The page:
So my semester has been off and running for almost 3 weeks now and I am feeling overwhelmed, anxious, and have had a lot of self-doubt creep in. The self-doubt has been there for a while, but has been only a small little voice whispering in my ear... now it's in full shout mode. Part of it has to do with the amount of time I have to commit to my grad assistant position and being able to manage my time effectively. The other part has to do with being in clinic this semester. Clinic is all consuming and I sometimes forget that I have 2 other classes that need my attention too.

I started off this semester feeling excited with only a slight case of nerves... and then I had my first diagnostic session with my (adorable!!) client this past week and it was a slightly chaotic blur where I attempted to take

Monday, August 26, 2013

August is almost gone gone gone...

It's been GREAT having all of this time off of school, but I am definitely ready to go back after Labor Day. 

Stay tuned for blog posts to start back soon. :) 

Thursday, July 11, 2013

Follow my blog with Bloglovin

Just started using Bloglovin to follow all of my speechie blogs! It's going to be nice to have them all in one place. :)

Friday, June 28, 2013

#summabreak13

Summer plans are in the works and it's going to be a nice one! July is already becoming packed with things to do including a roadtrip to the other side of the state for a long weekend, a week-long trip up to the U.P. (upper peninsula of Michigan), and taking online continuing education courses through speechpathology.com  through the StudentUnion.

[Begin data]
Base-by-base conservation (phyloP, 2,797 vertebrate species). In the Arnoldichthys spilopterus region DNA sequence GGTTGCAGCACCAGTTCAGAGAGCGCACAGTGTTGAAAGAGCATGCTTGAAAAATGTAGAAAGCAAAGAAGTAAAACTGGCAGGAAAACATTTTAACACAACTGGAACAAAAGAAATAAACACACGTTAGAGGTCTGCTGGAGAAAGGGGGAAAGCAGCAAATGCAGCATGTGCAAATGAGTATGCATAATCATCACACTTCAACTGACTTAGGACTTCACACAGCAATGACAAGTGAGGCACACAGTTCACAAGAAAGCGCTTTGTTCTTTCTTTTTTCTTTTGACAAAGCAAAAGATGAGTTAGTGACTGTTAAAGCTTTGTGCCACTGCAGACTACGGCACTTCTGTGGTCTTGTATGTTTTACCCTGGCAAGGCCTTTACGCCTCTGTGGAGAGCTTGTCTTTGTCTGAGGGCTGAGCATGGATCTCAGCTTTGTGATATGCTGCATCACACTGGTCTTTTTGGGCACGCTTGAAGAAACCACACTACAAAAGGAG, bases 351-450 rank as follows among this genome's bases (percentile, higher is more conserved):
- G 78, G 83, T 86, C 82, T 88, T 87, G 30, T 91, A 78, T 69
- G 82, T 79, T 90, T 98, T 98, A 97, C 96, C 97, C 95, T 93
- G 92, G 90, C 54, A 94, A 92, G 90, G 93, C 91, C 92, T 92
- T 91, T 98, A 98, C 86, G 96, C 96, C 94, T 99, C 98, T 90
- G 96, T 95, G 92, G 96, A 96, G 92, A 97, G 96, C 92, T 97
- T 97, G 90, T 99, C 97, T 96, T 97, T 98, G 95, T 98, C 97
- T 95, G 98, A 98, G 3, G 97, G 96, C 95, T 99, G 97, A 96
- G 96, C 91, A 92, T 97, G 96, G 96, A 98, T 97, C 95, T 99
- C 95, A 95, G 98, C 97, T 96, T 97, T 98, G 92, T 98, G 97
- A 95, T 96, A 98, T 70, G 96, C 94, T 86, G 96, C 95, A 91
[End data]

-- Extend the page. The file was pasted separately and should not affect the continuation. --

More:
I've signed up for a bunch of dysphagia related courses to start off with:

-Performing a Clinical Swallow Evaluation
-Putting the Pieces Together: From research to practice in dysphagia management
-Cultural Sensitivity and Dysphagia: A Good Blend?
-Through Thick and Thin...Liquids
-Clinical Excellence in Dementia-Dysphagia Management
-Swallowing Issues in Individuals with Tracheostomy, Ventilator, and Respiratory Compromise Swallow Screening: How and Why
-Dysphagia in Patients at the End of Life

They are all video courses, all an hour long, and there are handouts that go along with most of them that consist of at least a pdf of the powerpoint though a few have checklists, resources lists, and/or other

Monday, June 17, 2013

Already Finished?! Spring '13 and Summa Time Freedom

Six weeks flies by way too fast! I've just finished up my (very) short spring classes today and I have to say, I fell in love with my Dysphagia class. Six weeks was not long enough for that class and I would've happily taken it over the entire summer.